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Clin Exp Immunol. 1999 Nov;118(2):271-7.

Benznidazole, a drug employed in the treatment of Chagas' disease, down-regulates the synthesis of nitrite and cytokines by murine stimulated macrophages.

Author information

1
Instituto de Inmunología, Facultad de Cs. Médicas de Rosario, Argentina.

Abstract

Benznidazole (BZL) is a nitroheterocyclic drug employed in the chemotherapy of Chagas' disease, a protozoan disease caused by Trypanosoma cruzi. Because this parasite mostly replicates in macrophages, we investigated whether BZL was likely to modify the synthesis of macrophage mediators such as nitrite, tumour necrosis factor-alpha (TNF-alpha), IL-1beta, IL-6 and IL-10. Control and stimulated murine macrophages (lipopolysaccharide (LPS) and/or interferon-gamma (IFN-gamma)) were treated with BZL and measurements were carried out in culture supernatants collected 24 h later. Synthesis of nitrite, IL-6 and IL-10 was maximal upon combined stimulation with LPS + IFN-gamma, whereas lower amounts of the three mediators were detected when both stimuli were given alone. BZL treatment significantly reduced nitrite, IL-6 and IL-10 production, to undetectable levels in some cases, particularly IL-6 and IL-10. LPS was the most potent stimulus of IL-1beta and TNF-alpha production, followed by LPS + IFN-gamma and IFN-gamma in decreasing order. BZL partly inhibited TNF-alpha synthesis, but this effect was smaller than that observed for nitrite, IL-6 and IL-10. LPS-induced production of IL-1beta was also affected by BZL. Semiquantification of gene expression for inducible nitric oxide synthase (iNOS) showed that BZL completely inhibited iNOS gene induction by IFN-gamma, and resulted in respective inhibitions of 30% and 50% with LPS- and LPS + IFN-gamma-stimulated cells. BZL was not cytotoxic on macrophage cultures, as shown by the lactate dehydrogenase activity. Besides its trypanocidal activity, BZL may also alter the balance between pro- and anti-inflammatory mediators with important consequences for the course of T. cruzi infection.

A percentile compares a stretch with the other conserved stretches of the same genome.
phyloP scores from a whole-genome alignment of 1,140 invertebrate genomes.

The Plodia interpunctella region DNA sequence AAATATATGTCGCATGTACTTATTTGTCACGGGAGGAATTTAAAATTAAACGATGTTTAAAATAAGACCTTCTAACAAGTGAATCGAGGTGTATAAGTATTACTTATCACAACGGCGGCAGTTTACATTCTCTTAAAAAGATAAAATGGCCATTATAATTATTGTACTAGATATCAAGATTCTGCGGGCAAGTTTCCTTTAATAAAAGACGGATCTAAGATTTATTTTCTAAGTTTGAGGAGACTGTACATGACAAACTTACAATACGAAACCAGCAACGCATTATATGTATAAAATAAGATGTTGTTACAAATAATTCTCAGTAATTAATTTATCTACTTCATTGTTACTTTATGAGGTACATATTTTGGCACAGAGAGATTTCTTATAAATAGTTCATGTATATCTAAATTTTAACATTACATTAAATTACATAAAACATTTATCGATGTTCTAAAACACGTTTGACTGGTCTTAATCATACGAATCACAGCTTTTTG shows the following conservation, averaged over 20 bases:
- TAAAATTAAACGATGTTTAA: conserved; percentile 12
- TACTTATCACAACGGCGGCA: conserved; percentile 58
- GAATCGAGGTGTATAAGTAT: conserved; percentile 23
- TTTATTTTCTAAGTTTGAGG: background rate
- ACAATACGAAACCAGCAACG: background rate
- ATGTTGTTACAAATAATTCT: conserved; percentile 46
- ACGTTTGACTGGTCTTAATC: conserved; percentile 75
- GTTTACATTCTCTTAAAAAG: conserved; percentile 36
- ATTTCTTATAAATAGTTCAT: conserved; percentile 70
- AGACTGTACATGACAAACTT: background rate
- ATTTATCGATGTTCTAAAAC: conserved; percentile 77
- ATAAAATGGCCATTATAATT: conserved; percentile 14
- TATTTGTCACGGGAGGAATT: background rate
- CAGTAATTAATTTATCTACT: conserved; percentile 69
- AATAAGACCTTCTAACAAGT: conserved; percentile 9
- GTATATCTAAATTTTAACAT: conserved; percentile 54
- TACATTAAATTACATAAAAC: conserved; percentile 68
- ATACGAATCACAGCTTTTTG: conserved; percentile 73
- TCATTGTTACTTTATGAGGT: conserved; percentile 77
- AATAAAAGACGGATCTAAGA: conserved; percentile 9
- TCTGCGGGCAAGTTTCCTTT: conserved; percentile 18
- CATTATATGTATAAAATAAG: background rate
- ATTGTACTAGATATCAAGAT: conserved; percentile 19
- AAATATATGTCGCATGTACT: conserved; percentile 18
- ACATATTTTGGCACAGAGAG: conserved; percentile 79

PMID:
10540190
PMCID:
PMC1905429
DOI:
10.1046/j.1365-2249.1999.01053.x
[Indexed for MEDLINE]
Free PMC Article

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